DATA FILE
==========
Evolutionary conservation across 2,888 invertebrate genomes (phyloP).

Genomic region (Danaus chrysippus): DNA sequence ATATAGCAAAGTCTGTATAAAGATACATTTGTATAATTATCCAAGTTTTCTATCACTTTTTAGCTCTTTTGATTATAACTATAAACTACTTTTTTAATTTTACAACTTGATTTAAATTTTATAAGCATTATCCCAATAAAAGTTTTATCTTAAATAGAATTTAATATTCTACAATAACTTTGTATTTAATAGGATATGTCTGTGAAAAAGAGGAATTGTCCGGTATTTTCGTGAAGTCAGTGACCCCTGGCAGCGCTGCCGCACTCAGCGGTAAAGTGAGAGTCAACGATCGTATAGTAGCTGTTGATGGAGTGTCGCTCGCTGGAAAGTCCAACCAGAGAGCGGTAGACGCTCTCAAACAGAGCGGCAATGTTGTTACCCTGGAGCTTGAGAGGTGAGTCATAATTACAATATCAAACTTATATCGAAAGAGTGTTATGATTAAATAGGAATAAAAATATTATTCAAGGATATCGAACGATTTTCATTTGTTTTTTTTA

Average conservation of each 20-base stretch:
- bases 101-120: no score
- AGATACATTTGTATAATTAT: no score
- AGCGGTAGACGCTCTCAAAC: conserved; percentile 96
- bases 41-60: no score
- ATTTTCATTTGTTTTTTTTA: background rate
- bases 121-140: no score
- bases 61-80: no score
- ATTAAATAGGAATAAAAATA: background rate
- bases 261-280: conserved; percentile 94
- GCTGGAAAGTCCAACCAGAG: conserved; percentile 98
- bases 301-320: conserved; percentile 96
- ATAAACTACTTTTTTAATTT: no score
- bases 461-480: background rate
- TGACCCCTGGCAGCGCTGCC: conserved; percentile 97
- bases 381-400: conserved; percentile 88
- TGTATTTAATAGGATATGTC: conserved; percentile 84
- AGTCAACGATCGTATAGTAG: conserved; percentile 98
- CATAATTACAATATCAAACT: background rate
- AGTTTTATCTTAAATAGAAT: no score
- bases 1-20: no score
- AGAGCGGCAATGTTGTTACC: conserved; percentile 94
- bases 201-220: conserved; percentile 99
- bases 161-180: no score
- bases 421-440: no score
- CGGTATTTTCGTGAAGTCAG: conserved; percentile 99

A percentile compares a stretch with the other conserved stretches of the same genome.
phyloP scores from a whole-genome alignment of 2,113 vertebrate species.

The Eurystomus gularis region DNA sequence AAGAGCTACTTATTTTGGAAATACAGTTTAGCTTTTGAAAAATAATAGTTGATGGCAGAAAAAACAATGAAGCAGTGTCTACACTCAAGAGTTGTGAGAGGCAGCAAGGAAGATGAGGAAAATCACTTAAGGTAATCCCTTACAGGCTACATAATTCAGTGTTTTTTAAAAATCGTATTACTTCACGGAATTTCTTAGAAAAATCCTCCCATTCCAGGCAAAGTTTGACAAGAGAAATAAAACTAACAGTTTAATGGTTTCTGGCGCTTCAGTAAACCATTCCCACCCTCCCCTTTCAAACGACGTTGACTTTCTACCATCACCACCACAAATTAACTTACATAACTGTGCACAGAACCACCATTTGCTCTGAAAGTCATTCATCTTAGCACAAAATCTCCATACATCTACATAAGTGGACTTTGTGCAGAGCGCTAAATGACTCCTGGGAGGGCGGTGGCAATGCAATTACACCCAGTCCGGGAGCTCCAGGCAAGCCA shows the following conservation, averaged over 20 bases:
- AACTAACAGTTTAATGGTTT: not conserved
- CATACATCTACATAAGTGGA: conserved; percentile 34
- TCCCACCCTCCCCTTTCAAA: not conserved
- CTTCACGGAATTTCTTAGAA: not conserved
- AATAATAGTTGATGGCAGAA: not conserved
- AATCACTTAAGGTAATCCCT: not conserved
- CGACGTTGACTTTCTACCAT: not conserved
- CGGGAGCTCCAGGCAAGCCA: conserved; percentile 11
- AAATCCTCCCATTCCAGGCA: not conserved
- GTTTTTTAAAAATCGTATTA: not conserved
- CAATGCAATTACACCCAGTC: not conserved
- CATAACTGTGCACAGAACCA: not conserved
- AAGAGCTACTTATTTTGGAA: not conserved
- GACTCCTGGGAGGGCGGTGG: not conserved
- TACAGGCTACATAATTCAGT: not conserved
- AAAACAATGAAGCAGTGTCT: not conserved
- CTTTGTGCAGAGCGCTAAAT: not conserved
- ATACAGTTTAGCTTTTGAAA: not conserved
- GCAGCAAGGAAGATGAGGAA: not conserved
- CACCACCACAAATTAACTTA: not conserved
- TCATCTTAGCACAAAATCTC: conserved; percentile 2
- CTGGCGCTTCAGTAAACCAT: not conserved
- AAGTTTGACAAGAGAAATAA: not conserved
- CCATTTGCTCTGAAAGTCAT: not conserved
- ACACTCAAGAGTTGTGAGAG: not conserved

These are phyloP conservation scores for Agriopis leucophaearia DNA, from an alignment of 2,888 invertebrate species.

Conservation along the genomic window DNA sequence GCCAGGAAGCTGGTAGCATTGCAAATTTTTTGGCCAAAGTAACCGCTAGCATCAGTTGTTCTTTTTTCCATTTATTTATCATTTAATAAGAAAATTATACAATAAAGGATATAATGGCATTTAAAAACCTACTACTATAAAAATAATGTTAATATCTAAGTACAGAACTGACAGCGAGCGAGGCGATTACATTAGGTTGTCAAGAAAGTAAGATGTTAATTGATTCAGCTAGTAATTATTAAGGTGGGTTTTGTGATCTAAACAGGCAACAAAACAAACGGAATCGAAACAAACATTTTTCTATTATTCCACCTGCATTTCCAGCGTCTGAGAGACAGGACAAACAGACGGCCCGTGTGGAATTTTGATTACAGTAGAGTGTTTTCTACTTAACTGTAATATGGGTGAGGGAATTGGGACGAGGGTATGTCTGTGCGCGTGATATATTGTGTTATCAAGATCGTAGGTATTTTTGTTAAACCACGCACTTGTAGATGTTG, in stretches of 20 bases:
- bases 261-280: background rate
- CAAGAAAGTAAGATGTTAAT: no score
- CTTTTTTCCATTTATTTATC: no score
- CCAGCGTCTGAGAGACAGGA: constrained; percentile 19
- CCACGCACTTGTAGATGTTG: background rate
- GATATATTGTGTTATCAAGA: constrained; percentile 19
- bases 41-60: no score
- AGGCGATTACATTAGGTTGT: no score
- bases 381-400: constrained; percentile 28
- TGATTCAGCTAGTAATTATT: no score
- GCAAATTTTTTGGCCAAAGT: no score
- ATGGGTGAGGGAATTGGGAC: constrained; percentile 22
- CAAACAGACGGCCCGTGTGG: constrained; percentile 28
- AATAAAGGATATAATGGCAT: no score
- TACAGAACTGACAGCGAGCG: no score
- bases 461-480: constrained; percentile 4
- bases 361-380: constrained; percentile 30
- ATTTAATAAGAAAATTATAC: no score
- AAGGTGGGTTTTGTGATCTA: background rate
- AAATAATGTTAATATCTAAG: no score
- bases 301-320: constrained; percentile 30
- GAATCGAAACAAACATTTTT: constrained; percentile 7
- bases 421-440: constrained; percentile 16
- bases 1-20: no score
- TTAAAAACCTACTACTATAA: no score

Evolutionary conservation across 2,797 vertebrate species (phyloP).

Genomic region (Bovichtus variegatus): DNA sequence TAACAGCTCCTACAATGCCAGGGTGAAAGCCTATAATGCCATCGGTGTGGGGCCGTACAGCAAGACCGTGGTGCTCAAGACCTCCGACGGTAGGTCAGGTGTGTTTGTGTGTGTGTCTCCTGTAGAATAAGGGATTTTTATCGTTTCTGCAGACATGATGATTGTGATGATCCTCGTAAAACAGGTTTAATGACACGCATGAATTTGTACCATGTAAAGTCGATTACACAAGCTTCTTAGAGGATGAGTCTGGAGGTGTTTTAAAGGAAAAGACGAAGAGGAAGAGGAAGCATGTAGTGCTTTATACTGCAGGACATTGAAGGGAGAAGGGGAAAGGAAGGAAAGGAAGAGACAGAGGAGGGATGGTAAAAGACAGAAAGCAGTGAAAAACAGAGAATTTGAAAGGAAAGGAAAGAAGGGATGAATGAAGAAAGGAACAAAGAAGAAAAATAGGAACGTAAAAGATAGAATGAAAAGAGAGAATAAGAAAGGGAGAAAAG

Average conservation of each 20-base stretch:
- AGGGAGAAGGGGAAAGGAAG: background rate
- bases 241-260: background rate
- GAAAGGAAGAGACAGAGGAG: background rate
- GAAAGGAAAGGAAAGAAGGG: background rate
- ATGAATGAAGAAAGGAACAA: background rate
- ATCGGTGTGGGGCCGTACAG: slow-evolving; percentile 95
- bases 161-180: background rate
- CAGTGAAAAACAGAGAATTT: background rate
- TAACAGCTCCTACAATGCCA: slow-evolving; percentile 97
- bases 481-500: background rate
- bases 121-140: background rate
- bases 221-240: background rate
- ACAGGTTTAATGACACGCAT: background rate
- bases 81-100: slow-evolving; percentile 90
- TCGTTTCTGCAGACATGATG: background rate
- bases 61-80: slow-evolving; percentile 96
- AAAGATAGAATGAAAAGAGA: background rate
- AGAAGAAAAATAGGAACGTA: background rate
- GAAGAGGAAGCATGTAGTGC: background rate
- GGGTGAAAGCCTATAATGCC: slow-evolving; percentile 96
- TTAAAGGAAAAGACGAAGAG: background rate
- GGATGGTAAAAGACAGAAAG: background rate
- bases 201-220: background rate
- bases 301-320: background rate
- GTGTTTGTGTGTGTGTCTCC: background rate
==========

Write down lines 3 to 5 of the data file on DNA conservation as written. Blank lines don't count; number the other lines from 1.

Average conservation of each 20-base stretch:
- bases 101-120: no score
- AGATACATTTGTATAATTAT: no score